Gout is a type of arthritis that results in sore joints.  With this type of arthritis, crystals form in the joint. This causes irritation that is sometimes also present in the tendons near the joint.  Joints can become swollen, painful, and red (Figure 1). This condition can affect any joint in the body. The first gout attack often occurs in the big toe. The elbow, wrist, and finger joints are also common sites. Painful swelling can come and go in the same joint or in different joints.


Crystals form when your body makes too much, or does not get rid of, uric acid.  Genetics is the main factor in determining uric acid levels. These levels can also be affected by:

  • Certain medications including medicine for high blood pressure, diuretics (water pills), some blood thinners, and a medicine called cyclosporine, which is used for patients who have had a transplanted organ
  • Consuming meat, seafood, and alcohol (this can raise uric acid levels)

Obesity, insulin resistance, high cholesterol, heart disease, hypothyroidism, and kidney disease can be associated with this type of arthritis. Episodes of this condition have been noted after injury or surgery, sometimes involving infection or the use of contrast for x-rays. Physical fitness seems to help with prevention.


Gout leads to attacks, or flares, that appear suddenly with hot, red, or swollen joints. The joints can be so painful that they hurt to move. Sometimes the joints look like they are infected, even though they are not.

Gout crystals can form white bumps called “tophi,” which are often visible under the skin (Figure 2).  These bumps are not painful.

Diagnosing Gout

The diagnosis for the disease is made based on a physical examination by your doctor, x-rays, and lab tests. You will be asked about your symptoms and how the disease has changed your activities. Because medications and other diseases can cause this condition, you will be asked to provide a medical history and a medication list.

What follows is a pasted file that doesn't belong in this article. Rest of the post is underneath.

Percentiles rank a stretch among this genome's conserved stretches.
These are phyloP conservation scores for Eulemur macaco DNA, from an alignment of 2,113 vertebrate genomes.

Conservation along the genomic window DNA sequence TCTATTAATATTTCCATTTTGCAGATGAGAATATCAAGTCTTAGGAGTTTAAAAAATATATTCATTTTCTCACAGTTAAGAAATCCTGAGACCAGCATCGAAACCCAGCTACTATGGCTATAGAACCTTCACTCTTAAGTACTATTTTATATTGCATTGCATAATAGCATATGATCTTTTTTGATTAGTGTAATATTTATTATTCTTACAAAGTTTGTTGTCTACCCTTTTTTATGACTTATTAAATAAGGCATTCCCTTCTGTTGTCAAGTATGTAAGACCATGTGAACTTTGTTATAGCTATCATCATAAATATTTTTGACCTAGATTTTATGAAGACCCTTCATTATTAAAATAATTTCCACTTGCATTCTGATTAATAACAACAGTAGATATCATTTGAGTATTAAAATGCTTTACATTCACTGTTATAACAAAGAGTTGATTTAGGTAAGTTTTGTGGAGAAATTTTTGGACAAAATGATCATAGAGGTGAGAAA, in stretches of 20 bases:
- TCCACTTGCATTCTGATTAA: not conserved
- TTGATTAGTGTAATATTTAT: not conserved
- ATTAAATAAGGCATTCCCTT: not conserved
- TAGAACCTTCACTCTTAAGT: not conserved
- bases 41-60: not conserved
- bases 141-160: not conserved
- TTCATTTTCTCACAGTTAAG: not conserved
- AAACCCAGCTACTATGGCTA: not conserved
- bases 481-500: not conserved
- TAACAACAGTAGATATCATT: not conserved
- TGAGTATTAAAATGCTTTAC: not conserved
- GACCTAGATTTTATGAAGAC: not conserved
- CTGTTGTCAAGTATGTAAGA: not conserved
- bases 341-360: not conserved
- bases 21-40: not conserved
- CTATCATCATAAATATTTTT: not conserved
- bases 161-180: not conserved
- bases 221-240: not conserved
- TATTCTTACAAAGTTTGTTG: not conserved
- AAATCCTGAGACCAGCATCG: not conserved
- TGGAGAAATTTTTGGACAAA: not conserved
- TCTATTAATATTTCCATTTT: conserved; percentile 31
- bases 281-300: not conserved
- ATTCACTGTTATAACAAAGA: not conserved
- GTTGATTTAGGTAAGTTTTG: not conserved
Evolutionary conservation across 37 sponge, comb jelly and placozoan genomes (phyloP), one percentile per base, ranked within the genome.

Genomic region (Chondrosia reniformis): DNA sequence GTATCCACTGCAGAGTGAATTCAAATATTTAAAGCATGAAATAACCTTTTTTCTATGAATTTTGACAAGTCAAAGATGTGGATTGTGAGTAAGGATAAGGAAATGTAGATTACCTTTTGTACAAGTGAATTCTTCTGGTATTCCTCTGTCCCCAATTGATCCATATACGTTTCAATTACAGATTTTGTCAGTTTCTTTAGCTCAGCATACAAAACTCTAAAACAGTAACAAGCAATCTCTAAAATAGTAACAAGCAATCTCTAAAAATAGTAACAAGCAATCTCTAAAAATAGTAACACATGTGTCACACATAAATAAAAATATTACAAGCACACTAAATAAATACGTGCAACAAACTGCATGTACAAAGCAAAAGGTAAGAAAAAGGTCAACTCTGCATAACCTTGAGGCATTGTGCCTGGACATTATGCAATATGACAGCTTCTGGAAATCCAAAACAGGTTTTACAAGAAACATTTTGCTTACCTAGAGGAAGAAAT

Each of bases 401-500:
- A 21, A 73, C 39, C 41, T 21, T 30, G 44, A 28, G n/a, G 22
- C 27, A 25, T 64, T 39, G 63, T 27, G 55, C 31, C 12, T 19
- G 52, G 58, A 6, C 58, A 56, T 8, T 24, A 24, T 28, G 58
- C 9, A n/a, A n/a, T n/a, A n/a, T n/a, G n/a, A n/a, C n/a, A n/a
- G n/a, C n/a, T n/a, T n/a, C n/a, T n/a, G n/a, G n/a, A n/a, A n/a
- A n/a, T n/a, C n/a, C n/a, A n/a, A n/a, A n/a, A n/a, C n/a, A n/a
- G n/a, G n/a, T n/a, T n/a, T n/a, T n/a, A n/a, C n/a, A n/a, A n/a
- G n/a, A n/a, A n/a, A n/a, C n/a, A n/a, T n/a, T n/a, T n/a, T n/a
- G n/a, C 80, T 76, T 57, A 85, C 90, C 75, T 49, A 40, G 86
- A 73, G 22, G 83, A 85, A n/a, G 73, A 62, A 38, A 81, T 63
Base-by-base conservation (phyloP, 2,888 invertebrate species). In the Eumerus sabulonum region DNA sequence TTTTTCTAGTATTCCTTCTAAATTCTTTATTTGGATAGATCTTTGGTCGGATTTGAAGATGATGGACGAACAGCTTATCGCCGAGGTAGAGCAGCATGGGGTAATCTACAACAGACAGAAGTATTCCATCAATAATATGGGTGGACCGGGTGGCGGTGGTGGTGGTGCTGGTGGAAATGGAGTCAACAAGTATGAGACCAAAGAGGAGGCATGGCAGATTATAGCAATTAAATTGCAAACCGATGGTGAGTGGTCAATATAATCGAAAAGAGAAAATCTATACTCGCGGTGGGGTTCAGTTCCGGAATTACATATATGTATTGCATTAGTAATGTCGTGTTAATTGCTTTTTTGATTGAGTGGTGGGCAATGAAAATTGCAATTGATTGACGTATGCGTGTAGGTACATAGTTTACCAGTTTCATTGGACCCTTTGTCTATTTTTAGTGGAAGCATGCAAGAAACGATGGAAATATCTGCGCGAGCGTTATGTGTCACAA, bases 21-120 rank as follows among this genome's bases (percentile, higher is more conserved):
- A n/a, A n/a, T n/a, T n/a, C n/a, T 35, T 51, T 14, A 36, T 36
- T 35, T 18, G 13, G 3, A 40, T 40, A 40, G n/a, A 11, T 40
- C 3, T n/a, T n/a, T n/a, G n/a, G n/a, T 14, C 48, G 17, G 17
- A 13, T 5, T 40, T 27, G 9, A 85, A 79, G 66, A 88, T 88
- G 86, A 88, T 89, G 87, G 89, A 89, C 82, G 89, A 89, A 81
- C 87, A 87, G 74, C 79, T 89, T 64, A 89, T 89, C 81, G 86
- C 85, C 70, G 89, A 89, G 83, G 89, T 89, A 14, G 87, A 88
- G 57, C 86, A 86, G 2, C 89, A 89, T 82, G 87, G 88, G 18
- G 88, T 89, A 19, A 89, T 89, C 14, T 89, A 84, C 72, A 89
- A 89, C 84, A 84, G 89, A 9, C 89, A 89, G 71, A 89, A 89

Uric acid does not show up on x-rays, but some bone changes can be visible with gout (Figure 3). If needed, fluid from the joint can be removed with a needle to confirm the diagnosis.  Blood tests may be ordered to check for infection as well as to check your uric acid levels.


When a painful episode of this condition begins, the goal is to decrease swelling, redness, and pain.  New episodes are often treated with non-steroidal anti-inflammatory (NSAID) medication or a medicine called colchicine.  Steroid pills and shots may be used as well.

Episodes often come and go. When the episodes are infrequent, an NSAID or colchicine can be used as needed. For more frequent episodes, other medications can be given that are managed by your primary care doctor or a rheumatologist.

This condition is usually treated without surgery.  There are medicines, splints, and compression modalities to help swelling and lessen pain.  If the disease has worn out the joints, or if tendons have been hurt, surgery may be needed.

If gout is not treated, the inflammation can cause damage to joints and tendons.  Crystal deposits on tendons can cause the skin to wear down, which can lead to infection.  In addition, tendons can tear, which can lead to loss of function.

Talk to your doctor about the best treatment plan for you.


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© 2018 American Society for Surgery of the Hand

This content is written, edited and updated by hand surgeon members of the American Society for Surgery of the Hand.




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